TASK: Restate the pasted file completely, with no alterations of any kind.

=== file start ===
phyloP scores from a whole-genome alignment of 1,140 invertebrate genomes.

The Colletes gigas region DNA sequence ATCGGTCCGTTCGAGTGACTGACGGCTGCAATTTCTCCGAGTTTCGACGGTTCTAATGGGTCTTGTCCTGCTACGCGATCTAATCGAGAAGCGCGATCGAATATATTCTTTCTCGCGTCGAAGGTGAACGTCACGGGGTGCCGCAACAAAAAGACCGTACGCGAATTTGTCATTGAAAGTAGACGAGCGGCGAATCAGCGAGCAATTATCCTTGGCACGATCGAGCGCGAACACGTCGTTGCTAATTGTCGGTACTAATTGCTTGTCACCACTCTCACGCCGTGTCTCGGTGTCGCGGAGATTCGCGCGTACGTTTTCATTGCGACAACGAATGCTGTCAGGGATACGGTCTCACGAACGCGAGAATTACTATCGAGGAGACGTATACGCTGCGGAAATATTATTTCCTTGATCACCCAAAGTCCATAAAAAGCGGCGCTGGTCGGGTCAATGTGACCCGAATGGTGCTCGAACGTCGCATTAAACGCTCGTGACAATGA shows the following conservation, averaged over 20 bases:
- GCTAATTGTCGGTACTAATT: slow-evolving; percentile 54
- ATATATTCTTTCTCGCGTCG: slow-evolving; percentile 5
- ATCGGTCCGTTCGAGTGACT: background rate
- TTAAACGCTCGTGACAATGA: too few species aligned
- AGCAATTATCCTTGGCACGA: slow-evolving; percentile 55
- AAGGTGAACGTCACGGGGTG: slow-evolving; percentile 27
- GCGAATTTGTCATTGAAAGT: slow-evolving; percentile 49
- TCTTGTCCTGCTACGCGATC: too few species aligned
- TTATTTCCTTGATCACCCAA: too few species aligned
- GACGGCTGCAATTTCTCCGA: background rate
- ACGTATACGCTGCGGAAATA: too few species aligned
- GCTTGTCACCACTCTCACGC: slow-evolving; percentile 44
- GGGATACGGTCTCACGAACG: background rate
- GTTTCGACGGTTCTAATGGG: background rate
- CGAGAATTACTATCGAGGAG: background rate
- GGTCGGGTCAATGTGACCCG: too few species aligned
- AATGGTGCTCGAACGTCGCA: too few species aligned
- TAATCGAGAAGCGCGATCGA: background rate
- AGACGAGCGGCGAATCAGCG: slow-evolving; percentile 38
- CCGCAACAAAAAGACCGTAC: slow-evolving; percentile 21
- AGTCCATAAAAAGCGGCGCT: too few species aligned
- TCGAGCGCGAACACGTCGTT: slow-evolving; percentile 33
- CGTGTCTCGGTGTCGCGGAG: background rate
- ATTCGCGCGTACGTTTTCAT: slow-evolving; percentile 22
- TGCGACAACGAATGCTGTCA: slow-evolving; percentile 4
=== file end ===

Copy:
phyloP scores from a whole-genome alignment of 1,140 invertebrate genomes.

The Colletes gigas region DNA sequence ATCGGTCCGTTCGAGTGACTGACGGCTGCAATTTCTCCGAGTTTCGACGGTTCTAATGGGTCTTGTCCTGCTACGCGATCTAATCGAGAAGCGCGATCGAATATATTCTTTCTCGCGTCGAAGGTGAACGTCACGGGGTGCCGCAACAAAAAGACCGTACGCGAATTTGTCATTGAAAGTAGACGAGCGGCGAATCAGCGAGCAATTATCCTTGGCACGATCGAGCGCGAACACGTCGTTGCTAATTGTCGGTACTAATTGCTTGTCACCACTCTCACGCCGTGTCTCGGTGTCGCGGAGATTCGCGCGTACGTTTTCATTGCGACAACGAATGCTGTCAGGGATACGGTCTCACGAACGCGAGAATTACTATCGAGGAGACGTATACGCTGCGGAAATATTATTTCCTTGATCACCCAAAGTCCATAAAAAGCGGCGCTGGTCGGGTCAATGTGACCCGAATGGTGCTCGAACGTCGCATTAAACGCTCGTGACAATGA shows the following conservation, averaged over 20 bases:
- GCTAATTGTCGGTACTAATT: slow-evolving; percentile 54
- ATATATTCTTTCTCGCGTCG: slow-evolving; percentile 5
- ATCGGTCCGTTCGAGTGACT: background rate
- TTAAACGCTCGTGACAATGA: too few species aligned
- AGCAATTATCCTTGGCACGA: slow-evolving; percentile 55
- AAGGTGAACGTCACGGGGTG: slow-evolving; percentile 27
- GCGAATTTGTCATTGAAAGT: slow-evolving; percentile 49
- TCTTGTCCTGCTACGCGATC: too few species aligned
- TTATTTCCTTGATCACCCAA: too few species aligned
- GACGGCTGCAATTTCTCCGA: background rate
- ACGTATACGCTGCGGAAATA: too few species aligned
- GCTTGTCACCACTCTCACGC: slow-evolving; percentile 44
- GGGATACGGTCTCACGAACG: background rate
- GTTTCGACGGTTCTAATGGG: background rate
- CGAGAATTACTATCGAGGAG: background rate
- GGTCGGGTCAATGTGACCCG: too few species aligned
- AATGGTGCTCGAACGTCGCA: too few species aligned
- TAATCGAGAAGCGCGATCGA: background rate
- AGACGAGCGGCGAATCAGCG: slow-evolving; percentile 38
- CCGCAACAAAAAGACCGTAC: slow-evolving; percentile 21
- AGTCCATAAAAAGCGGCGCT: too few species aligned
- TCGAGCGCGAACACGTCGTT: slow-evolving; percentile 33
- CGTGTCTCGGTGTCGCGGAG: background rate
- ATTCGCGCGTACGTTTTCAT: slow-evolving; percentile 22
- TGCGACAACGAATGCTGTCA: slow-evolving; percentile 4